And this is a rule of thumb that's not at all ingrained in the religious or believers in the paranormal: Occam's Razor. Entities should not be multiplied without necessity. In short, keep things simple. And simple here means don't assume or include new phenomena in your explanation/hypothesis, phenomena that are not known to be true/real, phenomena that have not been tested/confirmed to be so. Thus, supernatural and paranormal explanations and those that involve extraterrestrials are not parsimonious because they assume the existence of entities which are known to be true. The misdiagnosis explanation, on the other hand, is simpler than these. We know that misdiagnosis happens all the time. And misdiagnosis of death is something that has occurred in the past. Quite common before our lifetime, it still is with us even in this age of hi tech medical instruments and equipment (just a couple of examples: woman wrongly diagnosed as dead, misdiagnosis of death shocks rural town). There is even what is known as "return of spontaneous circulation" (ROSC) or the Lazarus phenomenon whereby blood circulation of a presumably dead patient spontaneously returns even after resuscitation efforts have ceased. While currently lacking a scientific explanation, we know that this phenomenon exists.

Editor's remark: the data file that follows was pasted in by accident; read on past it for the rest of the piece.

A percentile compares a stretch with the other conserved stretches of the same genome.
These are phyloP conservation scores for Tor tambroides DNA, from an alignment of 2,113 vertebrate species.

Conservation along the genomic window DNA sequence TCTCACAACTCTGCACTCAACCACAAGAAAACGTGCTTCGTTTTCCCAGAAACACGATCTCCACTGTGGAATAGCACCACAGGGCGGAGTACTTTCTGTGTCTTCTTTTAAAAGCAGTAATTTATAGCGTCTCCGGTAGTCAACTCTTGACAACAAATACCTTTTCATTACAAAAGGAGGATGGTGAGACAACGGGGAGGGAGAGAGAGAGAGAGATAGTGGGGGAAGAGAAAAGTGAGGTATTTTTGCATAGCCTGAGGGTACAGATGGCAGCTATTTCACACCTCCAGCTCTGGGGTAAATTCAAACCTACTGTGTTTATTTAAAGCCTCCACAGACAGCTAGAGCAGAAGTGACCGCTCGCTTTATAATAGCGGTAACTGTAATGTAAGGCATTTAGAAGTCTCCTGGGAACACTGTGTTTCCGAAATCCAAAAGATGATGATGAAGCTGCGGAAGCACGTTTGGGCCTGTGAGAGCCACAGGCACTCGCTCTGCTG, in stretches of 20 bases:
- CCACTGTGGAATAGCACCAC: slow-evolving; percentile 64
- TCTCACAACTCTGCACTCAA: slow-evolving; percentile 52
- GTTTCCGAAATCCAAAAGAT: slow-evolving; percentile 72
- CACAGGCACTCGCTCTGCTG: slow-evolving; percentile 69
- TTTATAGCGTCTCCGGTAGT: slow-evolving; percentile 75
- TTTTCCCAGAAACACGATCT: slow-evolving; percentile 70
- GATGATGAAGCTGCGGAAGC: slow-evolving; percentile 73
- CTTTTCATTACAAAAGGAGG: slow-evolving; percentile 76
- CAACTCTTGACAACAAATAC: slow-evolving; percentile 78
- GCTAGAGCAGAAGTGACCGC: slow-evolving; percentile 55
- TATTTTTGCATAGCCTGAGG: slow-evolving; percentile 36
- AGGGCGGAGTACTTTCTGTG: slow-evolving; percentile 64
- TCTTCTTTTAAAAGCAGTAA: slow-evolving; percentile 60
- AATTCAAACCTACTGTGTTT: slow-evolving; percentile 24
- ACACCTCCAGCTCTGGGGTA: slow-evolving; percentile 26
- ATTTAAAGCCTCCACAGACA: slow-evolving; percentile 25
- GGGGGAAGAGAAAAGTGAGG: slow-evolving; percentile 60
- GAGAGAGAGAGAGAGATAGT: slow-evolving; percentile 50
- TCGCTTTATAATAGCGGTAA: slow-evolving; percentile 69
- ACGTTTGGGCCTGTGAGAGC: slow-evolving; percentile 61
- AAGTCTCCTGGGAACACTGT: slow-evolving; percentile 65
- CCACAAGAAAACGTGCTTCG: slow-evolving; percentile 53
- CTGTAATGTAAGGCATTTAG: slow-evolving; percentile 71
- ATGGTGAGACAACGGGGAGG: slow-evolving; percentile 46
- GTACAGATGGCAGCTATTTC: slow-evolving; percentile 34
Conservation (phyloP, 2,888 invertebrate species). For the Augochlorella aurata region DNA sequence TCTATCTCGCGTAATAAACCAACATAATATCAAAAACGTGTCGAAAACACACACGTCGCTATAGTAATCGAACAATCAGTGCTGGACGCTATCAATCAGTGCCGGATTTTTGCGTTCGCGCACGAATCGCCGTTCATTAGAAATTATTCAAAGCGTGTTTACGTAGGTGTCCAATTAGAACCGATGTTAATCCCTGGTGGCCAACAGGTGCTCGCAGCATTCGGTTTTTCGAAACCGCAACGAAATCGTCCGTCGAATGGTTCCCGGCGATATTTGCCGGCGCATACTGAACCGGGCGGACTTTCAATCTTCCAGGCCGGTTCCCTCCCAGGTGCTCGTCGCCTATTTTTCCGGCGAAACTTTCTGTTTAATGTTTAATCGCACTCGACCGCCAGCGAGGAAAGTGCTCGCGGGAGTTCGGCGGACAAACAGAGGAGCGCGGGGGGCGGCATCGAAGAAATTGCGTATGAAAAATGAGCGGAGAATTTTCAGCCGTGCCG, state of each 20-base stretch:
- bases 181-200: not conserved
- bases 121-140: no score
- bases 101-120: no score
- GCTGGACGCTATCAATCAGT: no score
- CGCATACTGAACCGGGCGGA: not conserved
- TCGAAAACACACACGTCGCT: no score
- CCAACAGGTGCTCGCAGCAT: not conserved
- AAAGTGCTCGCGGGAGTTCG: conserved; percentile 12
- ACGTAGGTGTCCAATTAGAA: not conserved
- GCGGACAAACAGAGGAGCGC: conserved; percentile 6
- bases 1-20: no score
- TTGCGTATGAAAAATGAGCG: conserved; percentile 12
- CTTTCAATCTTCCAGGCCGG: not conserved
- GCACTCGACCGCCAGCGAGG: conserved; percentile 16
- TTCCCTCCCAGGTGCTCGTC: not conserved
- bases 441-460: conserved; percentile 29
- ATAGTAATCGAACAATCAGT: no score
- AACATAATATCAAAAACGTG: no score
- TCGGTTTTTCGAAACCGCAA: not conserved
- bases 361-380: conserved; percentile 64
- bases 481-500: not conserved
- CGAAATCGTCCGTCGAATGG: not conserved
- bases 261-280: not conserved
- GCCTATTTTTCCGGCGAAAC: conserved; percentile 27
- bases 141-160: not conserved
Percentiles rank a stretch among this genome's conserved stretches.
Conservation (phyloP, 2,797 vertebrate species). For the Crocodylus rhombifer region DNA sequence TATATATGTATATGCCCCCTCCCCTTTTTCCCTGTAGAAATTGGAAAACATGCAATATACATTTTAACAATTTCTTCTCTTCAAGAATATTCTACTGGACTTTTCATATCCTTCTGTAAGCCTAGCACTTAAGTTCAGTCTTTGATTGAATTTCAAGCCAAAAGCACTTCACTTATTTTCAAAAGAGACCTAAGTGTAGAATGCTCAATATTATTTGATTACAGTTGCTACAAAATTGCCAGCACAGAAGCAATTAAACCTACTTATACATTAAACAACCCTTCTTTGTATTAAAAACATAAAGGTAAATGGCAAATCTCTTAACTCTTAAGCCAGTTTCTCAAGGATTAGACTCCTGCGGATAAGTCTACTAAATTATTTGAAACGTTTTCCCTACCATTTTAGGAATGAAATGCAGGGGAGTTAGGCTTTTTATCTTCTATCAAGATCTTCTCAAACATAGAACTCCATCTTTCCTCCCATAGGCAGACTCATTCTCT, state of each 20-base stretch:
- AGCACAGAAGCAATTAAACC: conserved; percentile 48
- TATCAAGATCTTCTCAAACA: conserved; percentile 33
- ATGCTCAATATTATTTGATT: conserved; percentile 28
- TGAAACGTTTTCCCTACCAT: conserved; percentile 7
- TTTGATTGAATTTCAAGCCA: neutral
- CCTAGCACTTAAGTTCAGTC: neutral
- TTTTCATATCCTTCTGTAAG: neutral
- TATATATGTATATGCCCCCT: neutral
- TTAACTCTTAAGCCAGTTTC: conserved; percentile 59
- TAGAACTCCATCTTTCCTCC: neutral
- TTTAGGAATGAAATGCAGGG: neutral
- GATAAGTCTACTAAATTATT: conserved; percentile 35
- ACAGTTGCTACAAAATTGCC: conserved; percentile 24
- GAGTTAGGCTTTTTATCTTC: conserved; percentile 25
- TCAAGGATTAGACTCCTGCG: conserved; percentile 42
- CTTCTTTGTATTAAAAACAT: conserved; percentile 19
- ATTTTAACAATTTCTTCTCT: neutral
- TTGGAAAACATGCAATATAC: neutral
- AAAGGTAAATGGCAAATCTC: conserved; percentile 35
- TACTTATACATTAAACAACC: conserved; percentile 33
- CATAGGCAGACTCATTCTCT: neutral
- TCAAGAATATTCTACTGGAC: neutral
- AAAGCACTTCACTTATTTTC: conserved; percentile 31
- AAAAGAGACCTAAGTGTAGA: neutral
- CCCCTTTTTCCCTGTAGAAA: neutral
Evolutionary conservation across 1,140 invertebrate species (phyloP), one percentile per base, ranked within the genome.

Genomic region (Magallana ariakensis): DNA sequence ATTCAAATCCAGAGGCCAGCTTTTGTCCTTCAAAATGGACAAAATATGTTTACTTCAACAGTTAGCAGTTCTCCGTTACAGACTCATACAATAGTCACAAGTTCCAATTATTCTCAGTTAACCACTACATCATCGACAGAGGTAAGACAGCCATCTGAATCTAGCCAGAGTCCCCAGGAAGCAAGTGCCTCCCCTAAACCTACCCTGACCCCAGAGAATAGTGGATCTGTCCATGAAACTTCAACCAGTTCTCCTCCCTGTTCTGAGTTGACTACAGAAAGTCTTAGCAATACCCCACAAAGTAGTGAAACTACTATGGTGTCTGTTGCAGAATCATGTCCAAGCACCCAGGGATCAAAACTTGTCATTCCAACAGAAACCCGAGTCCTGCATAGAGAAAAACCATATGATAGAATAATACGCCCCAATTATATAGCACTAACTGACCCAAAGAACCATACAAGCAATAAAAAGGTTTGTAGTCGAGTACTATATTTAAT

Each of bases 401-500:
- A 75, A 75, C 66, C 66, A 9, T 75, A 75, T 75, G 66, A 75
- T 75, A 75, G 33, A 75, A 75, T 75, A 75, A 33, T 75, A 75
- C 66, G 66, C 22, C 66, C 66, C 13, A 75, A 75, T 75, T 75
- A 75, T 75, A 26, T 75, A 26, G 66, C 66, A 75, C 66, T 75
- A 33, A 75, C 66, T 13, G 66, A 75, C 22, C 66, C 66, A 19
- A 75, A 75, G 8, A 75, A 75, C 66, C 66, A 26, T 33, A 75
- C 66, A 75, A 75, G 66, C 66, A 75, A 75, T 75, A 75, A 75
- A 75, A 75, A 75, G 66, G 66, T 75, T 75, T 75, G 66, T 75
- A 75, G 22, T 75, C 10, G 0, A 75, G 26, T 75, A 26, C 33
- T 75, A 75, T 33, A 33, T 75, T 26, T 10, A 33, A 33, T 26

It is rather unfortunate that Suarez ostensibly lacks skepticism and the critical thinking skills necessary to put the various events in his life in perspective. Simple tests would be enough to falsify the belief that he has supernatural powers. But as in the case of faith healer Benny Hinn, despite an investigation that has already falsified his claims of being able to heal, he still continues to delude (and dupe) the multitudes who come to his services, and likewise the diseased, disabled, and desperate still flock to him like innocent little children mesmerized by the Pied Piper's performance. I'm afraid the same will be true of Suarez. The quick, the easy, the free, and the magical are far more enticing than the tested and the true. When it comes to winning the hearts of people, science must hand the game over to quackery. It is only when objective results become the criterion does science win hands down. The bottom line is what really works, not what we believe or want to believe works.
1. I have doubts about Suarez's mental condition (something I hope to expound on in case I am goaded enough to pursue further critiques). I certainly don't put too much stock on anecdotes by him about himself including this one. I don't know if he's subject to delusions of grandeur, I don't know how much he's into self-aggrandizement, I don't know which parts of his stories are true/false, I don't know if there are confabulations, I don't know how much of it is hyperbole.